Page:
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Richard Nixon was president, Don McLean’s American Pie was on top of the charts, and “stewardesses” wore hot pants the last time Southwest Airlines posted an annual loss shortly after its launch.

The $3.1 billion net loss in 2020 was “no surprise” during a year dominated by the coronavirus pandemic, the Dallas-based carrier’s chairman and CEO Gary Kelly told investors Thursday. Southwest is ready to “weather this continuing storm,” he added.

And that storm only appears to grow. Despite optimism surrounding Covid-19 vaccines, airlines face weak demand and a nearly lifeless business travel market — Southwest executives said corporate flyer numbers are down about 87 percent from 2019 — through at least the first three months of 2021. And potential new testing rules for domestic air travel could put even more of a damper on the recovery until vaccines are more widely available.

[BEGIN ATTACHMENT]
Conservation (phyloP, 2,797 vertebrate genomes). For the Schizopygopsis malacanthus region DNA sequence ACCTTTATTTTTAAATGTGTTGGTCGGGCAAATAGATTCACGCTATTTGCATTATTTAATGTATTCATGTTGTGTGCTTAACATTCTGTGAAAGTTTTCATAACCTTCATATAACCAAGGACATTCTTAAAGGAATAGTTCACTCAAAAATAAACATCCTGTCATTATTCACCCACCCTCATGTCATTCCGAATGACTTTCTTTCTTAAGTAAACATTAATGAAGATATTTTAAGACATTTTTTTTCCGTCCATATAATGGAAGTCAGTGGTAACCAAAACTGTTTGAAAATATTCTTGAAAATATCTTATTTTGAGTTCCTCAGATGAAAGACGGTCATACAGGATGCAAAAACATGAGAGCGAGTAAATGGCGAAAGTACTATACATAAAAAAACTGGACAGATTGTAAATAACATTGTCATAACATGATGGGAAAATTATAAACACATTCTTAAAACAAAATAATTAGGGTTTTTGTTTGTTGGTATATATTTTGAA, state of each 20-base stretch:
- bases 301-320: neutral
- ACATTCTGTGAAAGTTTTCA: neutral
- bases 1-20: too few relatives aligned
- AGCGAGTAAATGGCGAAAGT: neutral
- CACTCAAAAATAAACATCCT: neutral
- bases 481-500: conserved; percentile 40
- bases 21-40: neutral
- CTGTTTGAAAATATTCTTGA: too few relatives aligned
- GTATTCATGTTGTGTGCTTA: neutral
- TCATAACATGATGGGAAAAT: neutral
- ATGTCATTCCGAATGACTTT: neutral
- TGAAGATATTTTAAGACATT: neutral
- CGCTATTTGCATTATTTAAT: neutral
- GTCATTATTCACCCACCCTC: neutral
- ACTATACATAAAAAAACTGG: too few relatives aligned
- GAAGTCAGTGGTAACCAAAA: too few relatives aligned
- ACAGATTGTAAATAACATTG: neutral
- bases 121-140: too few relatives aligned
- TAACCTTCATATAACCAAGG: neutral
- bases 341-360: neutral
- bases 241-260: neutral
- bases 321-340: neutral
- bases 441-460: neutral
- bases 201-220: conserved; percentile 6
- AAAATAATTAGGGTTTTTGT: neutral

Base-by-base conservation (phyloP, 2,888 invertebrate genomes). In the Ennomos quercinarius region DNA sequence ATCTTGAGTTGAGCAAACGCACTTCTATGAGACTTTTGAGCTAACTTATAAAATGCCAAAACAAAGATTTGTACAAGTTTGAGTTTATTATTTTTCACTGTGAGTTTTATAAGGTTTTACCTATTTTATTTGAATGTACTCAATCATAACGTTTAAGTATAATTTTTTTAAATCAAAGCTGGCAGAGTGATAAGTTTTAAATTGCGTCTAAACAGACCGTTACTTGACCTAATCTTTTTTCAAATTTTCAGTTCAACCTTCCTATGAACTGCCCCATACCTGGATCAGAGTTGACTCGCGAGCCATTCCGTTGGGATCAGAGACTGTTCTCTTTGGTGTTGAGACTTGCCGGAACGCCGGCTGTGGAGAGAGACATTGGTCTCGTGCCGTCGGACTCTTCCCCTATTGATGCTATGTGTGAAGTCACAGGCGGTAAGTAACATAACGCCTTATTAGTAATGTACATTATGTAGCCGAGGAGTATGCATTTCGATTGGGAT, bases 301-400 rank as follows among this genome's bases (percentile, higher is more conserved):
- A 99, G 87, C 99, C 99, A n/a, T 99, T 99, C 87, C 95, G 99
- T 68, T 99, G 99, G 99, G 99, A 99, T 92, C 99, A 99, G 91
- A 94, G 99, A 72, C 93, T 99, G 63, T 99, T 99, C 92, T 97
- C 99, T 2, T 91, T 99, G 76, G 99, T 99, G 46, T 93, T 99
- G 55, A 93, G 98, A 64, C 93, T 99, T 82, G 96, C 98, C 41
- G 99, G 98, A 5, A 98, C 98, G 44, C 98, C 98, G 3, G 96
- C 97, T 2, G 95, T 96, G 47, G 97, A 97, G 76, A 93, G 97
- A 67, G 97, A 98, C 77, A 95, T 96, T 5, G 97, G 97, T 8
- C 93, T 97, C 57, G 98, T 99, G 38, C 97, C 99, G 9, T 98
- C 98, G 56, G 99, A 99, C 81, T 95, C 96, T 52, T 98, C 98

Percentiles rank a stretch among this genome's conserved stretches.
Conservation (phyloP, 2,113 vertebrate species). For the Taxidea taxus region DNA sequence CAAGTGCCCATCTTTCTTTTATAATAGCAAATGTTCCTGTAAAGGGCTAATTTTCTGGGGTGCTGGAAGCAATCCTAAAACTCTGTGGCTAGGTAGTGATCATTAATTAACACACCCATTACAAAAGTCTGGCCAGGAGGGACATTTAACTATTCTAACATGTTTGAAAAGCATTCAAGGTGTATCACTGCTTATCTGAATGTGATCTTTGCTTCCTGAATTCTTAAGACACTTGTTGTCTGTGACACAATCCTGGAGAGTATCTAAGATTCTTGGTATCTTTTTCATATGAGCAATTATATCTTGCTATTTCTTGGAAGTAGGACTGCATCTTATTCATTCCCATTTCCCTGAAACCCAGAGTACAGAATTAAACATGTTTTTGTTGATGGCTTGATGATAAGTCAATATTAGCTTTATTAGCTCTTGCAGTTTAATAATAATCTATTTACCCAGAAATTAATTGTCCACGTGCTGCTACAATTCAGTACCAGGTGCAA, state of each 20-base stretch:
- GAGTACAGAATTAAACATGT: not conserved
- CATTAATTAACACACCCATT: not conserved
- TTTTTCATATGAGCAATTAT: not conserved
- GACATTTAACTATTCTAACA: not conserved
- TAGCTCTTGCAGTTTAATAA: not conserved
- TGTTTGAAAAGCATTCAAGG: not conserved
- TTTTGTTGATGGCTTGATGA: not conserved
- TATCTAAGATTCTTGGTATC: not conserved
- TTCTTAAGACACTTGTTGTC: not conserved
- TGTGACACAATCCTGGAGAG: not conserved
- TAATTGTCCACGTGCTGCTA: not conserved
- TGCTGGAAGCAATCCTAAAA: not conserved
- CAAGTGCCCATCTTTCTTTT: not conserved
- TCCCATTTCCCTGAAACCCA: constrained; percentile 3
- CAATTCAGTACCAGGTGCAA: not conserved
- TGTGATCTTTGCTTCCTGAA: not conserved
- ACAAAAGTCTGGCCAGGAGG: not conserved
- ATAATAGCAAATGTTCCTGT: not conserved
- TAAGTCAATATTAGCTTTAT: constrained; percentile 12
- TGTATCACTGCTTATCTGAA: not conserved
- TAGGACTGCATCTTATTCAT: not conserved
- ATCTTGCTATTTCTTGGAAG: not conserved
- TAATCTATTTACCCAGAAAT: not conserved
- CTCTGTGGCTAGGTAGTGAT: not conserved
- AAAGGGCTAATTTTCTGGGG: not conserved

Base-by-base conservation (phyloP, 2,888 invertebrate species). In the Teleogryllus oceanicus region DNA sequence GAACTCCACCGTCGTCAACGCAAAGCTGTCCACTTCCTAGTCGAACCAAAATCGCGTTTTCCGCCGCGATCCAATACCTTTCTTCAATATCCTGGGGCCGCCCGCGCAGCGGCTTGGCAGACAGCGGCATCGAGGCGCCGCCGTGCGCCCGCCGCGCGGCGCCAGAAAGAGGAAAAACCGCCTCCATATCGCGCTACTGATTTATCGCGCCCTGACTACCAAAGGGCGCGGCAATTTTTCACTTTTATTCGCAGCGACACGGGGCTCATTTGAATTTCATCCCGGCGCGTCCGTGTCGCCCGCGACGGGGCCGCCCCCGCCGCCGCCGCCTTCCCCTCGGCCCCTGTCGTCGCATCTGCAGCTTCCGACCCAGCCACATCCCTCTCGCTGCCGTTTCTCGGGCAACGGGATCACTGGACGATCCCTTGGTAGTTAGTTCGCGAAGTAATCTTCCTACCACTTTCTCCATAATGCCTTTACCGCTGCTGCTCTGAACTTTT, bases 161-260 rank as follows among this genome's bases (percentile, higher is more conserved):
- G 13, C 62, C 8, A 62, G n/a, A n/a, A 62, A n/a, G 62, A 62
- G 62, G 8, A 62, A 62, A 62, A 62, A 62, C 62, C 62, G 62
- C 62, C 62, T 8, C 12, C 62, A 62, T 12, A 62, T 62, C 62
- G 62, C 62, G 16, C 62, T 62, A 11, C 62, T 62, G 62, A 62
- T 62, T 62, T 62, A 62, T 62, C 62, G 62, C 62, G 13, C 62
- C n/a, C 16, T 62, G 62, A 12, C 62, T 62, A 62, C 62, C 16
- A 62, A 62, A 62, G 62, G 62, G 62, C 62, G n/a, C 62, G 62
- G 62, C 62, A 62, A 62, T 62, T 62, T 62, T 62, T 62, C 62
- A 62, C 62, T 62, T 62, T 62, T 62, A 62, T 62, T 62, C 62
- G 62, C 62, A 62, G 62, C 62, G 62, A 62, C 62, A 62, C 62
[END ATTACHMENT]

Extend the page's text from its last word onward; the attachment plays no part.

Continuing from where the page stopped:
“I think it would be a mistake,” Southwest president Tom Nealon said in response to questions on the possible testing rules. Implementation would be “very costly” for the industry and could distract from the distribution of vaccines.

His comments echoed those of American Airlines CEO Doug Parker earlier on Thursday. Parker said said testing requirements for domestic flights would be “difficult” to implement but added that he was not necessarily against such the move.

U.S. airlines have a vested interest in keeping Americans flying. Domestic travel is among the few bright spots for them during the worst crisis in the industry’s history. And since the U.S. added Covid testing rules for international arrivals, bookings have fallen — particularly for shorter flights like many of the ones flown domestically.

However, the Biden administration has made it a top priority to get the pandemic under control and reopen the economy. And testing, in the few examples available, has been proven to slow the spread of the virus while allowing travel to continue.